"I never feel well in his presence."
Translation:Non mi sento mai bene in sua presenza.
It's fine (except for "nella"), if you mean you lose your sense of touch. If you mean that you feel ill, the verb needs to be "sentirsi": "Non MI sento . . . ."
It' s an idiomatic expression. You can say : DI Bella presenza( handsome); Alla presenza di....( in the presence of President...) or In presenza di ( same meaning). That's why "nella sua presenza" is wrong. Ciao
Hmm. Sounds as if "alla presenza di" and "in presenza di" are alternatives. Vero? Could we then have "alla sua presenza" and "in sua presenza" as alternatives also?
I have the same question. Can anyone explain why one ("in the presence of") can be correctly translated into Italian two ways and the other ("in his presence") only one way? Or is it, as explained in an earlier post, simply/strictly an idiomatic expression?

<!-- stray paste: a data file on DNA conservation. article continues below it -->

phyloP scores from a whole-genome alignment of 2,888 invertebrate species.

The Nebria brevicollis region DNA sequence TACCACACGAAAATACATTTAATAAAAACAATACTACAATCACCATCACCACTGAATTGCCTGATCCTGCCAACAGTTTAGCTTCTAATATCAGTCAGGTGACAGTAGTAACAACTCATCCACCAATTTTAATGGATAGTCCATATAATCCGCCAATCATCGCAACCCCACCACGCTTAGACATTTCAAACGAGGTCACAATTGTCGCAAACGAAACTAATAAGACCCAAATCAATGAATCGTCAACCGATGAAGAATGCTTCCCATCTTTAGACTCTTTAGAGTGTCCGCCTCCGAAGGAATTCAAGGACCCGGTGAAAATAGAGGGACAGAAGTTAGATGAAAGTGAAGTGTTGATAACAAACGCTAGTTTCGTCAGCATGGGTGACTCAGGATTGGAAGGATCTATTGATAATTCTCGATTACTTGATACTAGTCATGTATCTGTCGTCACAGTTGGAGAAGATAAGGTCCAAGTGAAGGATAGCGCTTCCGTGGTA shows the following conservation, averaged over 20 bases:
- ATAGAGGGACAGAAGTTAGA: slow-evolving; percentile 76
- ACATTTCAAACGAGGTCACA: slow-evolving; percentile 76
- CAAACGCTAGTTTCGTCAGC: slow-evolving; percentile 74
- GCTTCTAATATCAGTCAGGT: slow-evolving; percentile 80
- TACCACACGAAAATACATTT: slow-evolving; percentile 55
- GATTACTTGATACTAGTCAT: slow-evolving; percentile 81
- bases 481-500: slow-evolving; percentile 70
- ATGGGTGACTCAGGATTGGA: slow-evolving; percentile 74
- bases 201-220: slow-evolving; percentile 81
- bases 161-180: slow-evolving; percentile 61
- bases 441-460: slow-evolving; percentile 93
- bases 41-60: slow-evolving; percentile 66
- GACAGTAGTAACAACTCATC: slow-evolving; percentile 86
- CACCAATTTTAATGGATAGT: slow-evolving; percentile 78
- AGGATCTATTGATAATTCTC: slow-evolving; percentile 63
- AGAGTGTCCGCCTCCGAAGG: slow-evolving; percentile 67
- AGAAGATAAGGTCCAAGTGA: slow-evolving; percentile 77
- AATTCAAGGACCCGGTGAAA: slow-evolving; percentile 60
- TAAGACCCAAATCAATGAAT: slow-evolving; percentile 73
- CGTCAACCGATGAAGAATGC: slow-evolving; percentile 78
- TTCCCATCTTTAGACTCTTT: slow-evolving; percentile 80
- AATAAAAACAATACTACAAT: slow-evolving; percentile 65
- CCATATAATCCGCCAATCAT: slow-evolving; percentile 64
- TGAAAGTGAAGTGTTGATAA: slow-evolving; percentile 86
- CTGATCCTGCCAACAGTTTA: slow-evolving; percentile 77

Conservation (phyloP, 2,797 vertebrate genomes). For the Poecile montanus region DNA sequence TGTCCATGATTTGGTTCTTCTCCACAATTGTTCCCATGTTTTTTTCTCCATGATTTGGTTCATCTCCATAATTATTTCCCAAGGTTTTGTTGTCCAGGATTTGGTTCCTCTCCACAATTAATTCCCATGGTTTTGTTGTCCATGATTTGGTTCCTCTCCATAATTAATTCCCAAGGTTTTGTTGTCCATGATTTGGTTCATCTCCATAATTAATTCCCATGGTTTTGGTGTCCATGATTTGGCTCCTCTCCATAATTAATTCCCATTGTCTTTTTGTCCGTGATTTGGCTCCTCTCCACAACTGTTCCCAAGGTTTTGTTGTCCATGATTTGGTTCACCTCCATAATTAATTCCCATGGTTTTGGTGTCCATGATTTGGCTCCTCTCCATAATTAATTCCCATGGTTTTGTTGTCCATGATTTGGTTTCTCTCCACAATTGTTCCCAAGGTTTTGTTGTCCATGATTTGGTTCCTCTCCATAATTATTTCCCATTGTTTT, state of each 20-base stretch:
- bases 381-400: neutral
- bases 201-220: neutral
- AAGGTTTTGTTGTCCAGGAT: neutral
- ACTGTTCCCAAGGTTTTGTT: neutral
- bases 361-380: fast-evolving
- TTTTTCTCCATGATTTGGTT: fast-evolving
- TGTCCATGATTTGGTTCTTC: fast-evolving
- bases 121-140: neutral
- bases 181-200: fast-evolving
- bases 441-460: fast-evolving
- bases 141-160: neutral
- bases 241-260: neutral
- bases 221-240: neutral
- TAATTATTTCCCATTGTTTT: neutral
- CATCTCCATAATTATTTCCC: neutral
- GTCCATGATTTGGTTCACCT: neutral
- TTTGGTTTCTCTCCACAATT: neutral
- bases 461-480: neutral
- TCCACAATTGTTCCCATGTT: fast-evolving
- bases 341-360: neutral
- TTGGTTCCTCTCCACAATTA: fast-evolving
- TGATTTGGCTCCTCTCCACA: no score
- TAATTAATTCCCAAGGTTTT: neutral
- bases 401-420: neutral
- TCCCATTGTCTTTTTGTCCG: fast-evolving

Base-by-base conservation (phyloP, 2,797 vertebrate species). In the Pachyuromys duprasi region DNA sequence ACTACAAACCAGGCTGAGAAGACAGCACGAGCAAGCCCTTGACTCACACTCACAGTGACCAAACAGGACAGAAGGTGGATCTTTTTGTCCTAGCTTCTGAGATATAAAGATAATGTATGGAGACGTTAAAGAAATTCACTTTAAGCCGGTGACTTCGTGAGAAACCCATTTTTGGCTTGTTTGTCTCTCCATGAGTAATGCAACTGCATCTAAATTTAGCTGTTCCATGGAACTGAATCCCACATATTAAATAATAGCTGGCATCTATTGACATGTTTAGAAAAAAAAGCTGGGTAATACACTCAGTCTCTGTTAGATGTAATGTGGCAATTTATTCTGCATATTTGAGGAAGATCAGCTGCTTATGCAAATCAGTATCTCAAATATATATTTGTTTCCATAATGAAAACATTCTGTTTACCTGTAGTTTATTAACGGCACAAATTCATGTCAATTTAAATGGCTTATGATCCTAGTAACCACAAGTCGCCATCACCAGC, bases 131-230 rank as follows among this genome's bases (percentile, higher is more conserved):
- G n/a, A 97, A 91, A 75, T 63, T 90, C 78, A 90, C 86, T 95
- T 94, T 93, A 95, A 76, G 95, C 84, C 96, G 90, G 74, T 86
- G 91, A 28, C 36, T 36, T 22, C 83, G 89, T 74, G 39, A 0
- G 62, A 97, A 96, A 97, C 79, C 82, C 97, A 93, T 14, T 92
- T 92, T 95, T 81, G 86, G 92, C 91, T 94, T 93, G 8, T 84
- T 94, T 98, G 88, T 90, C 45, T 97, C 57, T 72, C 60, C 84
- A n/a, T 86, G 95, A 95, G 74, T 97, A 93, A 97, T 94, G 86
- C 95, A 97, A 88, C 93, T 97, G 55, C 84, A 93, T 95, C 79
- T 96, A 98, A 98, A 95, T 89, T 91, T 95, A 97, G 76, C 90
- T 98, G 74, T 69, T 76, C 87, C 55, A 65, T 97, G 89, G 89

I will ask this again. Why must this sentence require "sentirsi"? I may not see well, hear well, smell well, or feel well, without any reflexive connotation. What is the clue that makes this a comment on one's feeling of health?
My question is about adverbial placement. In a compound negative, such as "non . . .mai," does the adverb always follow the second particle, or can it precede it? In other words, could we have "sento bene mai" instead of "sento mai bene"?
I would guess because wherever the person is their presence is there also, and therefore they can be thought of as close or related. Since you don't use the article if it is close to you, the article is dropped. I'm by no means a master of Italian, but I hope that helps.
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